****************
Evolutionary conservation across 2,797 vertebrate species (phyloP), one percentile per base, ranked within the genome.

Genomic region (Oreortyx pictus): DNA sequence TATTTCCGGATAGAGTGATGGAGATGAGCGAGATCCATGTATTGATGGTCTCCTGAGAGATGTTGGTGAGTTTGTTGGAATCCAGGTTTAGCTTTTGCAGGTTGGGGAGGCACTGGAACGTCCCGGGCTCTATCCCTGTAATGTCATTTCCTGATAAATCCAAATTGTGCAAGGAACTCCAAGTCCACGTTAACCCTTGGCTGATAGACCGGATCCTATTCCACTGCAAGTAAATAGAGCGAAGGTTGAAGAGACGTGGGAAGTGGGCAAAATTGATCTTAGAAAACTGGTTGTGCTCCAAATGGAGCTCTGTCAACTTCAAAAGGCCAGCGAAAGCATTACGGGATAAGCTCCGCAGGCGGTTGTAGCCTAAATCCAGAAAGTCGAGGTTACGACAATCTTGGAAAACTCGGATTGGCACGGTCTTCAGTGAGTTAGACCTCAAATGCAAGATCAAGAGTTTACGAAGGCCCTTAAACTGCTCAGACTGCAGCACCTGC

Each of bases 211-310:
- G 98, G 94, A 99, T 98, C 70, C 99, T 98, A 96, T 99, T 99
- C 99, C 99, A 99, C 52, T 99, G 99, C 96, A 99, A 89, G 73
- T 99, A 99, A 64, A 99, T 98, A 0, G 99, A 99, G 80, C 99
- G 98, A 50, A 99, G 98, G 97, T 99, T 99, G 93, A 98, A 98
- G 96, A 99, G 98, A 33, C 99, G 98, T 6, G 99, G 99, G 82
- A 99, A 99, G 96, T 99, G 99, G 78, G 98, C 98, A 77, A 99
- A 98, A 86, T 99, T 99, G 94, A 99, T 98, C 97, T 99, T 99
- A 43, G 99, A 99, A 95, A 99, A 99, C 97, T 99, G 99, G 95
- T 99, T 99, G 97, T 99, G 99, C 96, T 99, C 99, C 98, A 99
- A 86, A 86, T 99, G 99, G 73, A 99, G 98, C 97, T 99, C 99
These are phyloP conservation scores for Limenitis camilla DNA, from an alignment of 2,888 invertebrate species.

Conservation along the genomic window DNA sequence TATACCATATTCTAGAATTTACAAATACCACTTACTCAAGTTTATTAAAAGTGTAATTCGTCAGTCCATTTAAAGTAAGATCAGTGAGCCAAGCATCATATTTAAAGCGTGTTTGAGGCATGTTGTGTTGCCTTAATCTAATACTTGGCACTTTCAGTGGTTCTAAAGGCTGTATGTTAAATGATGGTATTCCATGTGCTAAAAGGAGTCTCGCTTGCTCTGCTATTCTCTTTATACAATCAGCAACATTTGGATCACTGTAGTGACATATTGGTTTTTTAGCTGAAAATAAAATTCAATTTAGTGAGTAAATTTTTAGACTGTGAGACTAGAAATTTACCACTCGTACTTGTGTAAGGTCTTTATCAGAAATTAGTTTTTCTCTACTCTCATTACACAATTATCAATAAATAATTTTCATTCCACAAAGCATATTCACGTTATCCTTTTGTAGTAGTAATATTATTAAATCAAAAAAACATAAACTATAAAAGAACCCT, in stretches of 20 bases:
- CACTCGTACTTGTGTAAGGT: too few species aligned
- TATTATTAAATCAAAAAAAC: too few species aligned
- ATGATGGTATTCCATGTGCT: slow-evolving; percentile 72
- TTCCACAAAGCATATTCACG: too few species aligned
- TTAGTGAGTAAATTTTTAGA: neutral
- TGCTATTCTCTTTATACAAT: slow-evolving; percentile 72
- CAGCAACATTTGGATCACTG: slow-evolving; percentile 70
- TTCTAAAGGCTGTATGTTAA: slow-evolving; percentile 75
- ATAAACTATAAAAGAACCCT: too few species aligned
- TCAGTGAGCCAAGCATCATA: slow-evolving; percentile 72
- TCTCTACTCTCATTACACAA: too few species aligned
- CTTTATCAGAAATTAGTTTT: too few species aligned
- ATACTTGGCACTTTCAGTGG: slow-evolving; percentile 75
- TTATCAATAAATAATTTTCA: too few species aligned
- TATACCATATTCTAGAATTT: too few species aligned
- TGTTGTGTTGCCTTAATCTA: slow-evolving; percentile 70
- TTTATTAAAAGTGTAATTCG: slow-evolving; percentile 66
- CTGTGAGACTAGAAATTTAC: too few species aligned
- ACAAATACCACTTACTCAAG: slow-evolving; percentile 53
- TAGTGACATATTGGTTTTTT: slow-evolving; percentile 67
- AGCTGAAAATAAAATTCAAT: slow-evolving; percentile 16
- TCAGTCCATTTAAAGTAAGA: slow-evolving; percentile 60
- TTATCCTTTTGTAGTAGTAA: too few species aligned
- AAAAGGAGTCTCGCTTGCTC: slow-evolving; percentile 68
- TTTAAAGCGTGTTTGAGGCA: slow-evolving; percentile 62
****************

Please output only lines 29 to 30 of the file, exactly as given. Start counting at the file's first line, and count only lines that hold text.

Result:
- TTATCAATAAATAATTTTCA: too few species aligned
- TATACCATATTCTAGAATTT: too few species aligned